Thoughts on care and prevention

Take a Look at Yourself

I have no idea who Dave Cloverdale is and I’ve never heard the song, but I’ve found that quoting a song gets people’s attention.  Hence I googled “Take a look at yourself” and that was the first option.  Did it work?  None of the songs in my extensive Cher library served my purpose, although I think I might be able to use her later in this article.  Stay tuned.


I last wrote an article on posture three years ago so it’s a good time to revisit and refresh it.  Plus I get to reuse the Oompa Loompa picture I used back then. Here goes:

How we hold ourselves in space at rest (static) and while moving (dynamic) is the most important predictor of the shape of things to come.  Posture is determined by voluntary muscle contraction, just like walking, talking, and playing ping-pong against my 13 year old nephew who now beats me two times out of three because he’s getting older and I’m just, well, getting old.  These muscles are controlled by nerve impulses from the motor cortex of the brain.  As the brain is pretty busy, it’s always looking for ways to be more efficient. There are countless nerve impulses going to our muscles at any given time, and as the ones for postural muscles are sent in patterns that fire over and over (called engrams), it makes sense that the brain would subjugate the firing of them to more “menial” parts of the cerebral cortex.  Since I love metaphors, think of the Oompa Loompas.  Willie Wonka has a lot on his plate, what with turning kids into blueberries and all, to worry about minor details like checking the carbonation levels of the fizzy drink, so the day to day tedious operations of the chocoate factory are carried out by the Oompa  Loompas and he doesn’t have to think about them.  He’s free to experiment on new technologies, gold bar contests, finding an heir…

I’ll go easy and split the posture articles into areas. This time, let’s talk pelvis.  Why start with the pelvis?  Two words: CORE STABILITY. Now change one of those words to “PROXIMAL”. And now add the rest of the phrase: PROXIMAL STABILITY for DISTAL MOBILITY. I’m sure this phrase is heard countless times at the water cooler, on the playground, in board meetings, etc., but just in case, I’ll explain: in order for the rest of our bodies to function correctly, meaning shoulders, arms, neck and head, hips, legs (the distal, or “further out” parts), the proximal, or nearby, areas, our core, must be positioned correctly.  Instability or less-than-optimal positioning in our core will affect everywhere else.

When I quoted “Take a look at yourself,” the purpose was, as you may have guessed, today’s homework:  stand sideways in front of a mirror long enough so you can see your hips and pelvis.  Looking straight ahead, stand in a position that feels “normal” for you at rest.  Then turn (only) your head sideways so you can see yourself in the mirror.  Look at your waist. General landmark to focus on is your beltline or waistband. Compare to the these images:

Your pelvis is shaped like a bowl with the waistline being the rim.  Is your bowl tilting forward like in the picture on the left or is it level like the picture on the right?

Is there belly protruding in front of the body, pulling the center of mass forward?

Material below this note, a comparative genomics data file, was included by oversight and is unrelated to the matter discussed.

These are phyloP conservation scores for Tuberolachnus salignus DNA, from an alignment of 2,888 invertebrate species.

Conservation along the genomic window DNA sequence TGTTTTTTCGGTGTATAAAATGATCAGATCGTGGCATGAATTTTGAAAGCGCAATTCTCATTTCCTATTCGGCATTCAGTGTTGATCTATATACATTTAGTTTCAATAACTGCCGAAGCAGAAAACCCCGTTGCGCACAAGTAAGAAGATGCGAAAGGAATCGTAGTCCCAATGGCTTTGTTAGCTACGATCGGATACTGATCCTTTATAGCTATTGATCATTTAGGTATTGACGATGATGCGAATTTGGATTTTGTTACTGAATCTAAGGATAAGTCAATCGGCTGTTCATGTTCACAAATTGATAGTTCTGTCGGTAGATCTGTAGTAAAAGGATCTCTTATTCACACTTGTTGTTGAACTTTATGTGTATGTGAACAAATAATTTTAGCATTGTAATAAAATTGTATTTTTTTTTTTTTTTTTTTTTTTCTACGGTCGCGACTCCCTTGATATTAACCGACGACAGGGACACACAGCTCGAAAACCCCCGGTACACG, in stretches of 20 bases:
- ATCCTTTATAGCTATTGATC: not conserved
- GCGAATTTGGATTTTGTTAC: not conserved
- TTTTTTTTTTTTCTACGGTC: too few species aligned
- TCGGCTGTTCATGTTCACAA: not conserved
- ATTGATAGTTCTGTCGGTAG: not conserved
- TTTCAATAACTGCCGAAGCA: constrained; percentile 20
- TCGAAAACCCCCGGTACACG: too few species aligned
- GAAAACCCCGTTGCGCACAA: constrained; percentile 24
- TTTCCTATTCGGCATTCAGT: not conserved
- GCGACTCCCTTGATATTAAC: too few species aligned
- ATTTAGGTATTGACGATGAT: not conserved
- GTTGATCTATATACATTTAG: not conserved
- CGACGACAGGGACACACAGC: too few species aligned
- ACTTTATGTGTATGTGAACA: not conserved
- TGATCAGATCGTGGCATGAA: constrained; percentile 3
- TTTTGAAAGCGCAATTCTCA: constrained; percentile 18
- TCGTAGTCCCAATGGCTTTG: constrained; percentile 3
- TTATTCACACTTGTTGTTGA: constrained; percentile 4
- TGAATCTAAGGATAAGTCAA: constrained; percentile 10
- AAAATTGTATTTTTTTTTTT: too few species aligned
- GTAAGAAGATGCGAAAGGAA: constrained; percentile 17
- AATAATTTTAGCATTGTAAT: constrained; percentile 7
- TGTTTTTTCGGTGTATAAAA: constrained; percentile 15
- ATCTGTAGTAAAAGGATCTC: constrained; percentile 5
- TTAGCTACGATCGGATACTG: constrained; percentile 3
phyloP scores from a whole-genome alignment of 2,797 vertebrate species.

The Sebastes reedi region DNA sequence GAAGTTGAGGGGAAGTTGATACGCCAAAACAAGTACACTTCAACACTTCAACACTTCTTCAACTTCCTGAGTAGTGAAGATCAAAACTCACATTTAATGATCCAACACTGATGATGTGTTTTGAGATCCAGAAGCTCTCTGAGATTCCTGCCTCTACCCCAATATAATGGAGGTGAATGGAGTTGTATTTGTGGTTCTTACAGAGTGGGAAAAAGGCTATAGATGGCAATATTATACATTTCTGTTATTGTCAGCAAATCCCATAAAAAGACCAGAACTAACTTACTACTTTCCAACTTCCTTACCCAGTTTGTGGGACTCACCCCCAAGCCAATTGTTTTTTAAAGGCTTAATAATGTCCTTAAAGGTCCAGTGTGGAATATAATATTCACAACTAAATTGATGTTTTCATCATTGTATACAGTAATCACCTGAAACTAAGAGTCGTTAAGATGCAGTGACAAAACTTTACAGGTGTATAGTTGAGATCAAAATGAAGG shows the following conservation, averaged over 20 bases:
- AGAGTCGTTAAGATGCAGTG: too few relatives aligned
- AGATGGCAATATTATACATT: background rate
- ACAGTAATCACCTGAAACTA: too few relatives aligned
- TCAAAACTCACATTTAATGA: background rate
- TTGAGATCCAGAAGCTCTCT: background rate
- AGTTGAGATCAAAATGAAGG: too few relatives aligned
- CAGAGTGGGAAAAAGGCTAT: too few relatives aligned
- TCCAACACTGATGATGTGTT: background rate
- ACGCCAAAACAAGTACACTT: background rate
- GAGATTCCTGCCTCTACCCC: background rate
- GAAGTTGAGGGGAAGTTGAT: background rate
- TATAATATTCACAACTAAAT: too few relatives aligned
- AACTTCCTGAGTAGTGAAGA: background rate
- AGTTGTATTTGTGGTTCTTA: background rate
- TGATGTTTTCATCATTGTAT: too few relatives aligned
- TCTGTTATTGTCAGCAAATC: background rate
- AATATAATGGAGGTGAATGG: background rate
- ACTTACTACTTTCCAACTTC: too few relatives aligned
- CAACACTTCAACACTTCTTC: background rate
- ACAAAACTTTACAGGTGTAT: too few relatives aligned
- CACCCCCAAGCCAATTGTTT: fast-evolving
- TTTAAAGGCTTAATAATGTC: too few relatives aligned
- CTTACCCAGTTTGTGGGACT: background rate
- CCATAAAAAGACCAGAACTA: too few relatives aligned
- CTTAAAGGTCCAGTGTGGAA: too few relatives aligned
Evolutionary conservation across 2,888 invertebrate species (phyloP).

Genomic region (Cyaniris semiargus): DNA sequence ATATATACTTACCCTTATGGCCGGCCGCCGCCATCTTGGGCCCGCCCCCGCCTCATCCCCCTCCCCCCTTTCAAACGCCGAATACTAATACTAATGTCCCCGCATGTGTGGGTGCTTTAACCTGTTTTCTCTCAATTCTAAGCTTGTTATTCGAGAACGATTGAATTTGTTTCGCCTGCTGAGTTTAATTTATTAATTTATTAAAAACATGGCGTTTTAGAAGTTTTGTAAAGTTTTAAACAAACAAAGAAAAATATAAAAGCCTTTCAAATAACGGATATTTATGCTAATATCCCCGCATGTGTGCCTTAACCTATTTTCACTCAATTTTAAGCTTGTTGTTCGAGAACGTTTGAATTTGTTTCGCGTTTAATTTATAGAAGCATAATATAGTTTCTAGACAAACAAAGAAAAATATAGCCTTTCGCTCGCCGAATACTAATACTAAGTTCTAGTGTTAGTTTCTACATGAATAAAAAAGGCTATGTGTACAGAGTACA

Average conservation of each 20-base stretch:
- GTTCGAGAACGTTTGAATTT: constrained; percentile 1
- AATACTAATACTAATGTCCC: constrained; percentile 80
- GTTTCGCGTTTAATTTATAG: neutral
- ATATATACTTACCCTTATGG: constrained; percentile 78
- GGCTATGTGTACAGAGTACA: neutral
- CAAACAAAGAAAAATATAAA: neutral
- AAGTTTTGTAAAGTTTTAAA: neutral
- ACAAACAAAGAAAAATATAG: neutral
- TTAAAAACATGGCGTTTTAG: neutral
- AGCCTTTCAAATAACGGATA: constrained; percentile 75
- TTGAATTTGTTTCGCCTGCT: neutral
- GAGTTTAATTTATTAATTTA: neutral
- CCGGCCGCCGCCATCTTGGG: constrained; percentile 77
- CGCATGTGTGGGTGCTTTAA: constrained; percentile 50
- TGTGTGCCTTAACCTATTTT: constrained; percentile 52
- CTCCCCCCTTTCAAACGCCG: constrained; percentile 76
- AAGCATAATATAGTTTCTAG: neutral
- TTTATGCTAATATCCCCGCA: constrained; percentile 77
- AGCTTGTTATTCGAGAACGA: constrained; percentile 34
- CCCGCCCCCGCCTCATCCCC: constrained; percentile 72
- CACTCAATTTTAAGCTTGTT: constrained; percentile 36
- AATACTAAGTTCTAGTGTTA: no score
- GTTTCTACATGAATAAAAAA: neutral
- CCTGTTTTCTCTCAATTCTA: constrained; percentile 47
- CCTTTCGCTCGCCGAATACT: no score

Do you stand in a sideways V so that your shoulders are lined up with the ankles but behind the hips or are shoulders, hips, and ankles in a line?  These are the things to look for.  There are others, like shoulder carriage and hip rotation, but today we’re only concerned with the pelvis.  This comes first as changing the core will change everything else.

If you find your pelvic posture resembles the picture on the right, woo hoo!  If not, it’s not the end of the world, but it could be time to think about making some changes.  An anterior pelvic tilt (bowl tipped forward) or a sideways V (posterior weight bearing) is stressful for the spinal joints of the low back vertebrae and sacro-iliac (pelvis) joints. They are also a sign of shortened and/or tight low back muscles, hip flexors, and weak abdominals and glutes.  And by weak, we don’t always mean weak (I love this part of my job).  Weak can mean functionally weak.  Look again at the picture above on the left.  This gentlemen has a flat abdomen and is in good shape.  His abdominals are probably strong, but they aren’t doing a great job holding the pelvis up (function).

Keep in mind that pain is often a late symptom of something that’s been developing for a while, so whether or not there is pain, if you see any or all of the signs above while standing sideways in front of the mirror, I can’t think of a better time than the new year to make some new resolutions (written slightly with my tongue in my cheek).  Just as Mr. Wonka sometimes has to fire an Ommpa Loompa for not doing his job correctly and has to temporarily micro-manage the operations at the factory, sometimes it’s good for us to raise the postural engrams out of the Oompa Loompa Cortex back up into the conscious cortex until new Oompa Loompa engrams can be trained.  Man, I love a good metaphor!

At the risk of arrogantly thinking this is like a “Who Shot JR” cliffhanger, I’m going to stop here.  In the next post I’ll talk about some easy ways to start to change things, in terms of easy stretches and quick exercises.  For now, the only homework is to “Take a look at yourself” and just observe.  That’s it.  Just observe for now.

I’m sorry I didn’t get to get to quote a Cher song this time but I went off in a different direction than originally planned.  Next time!

Dr. Joe  (and I wish everyone a happy new year!)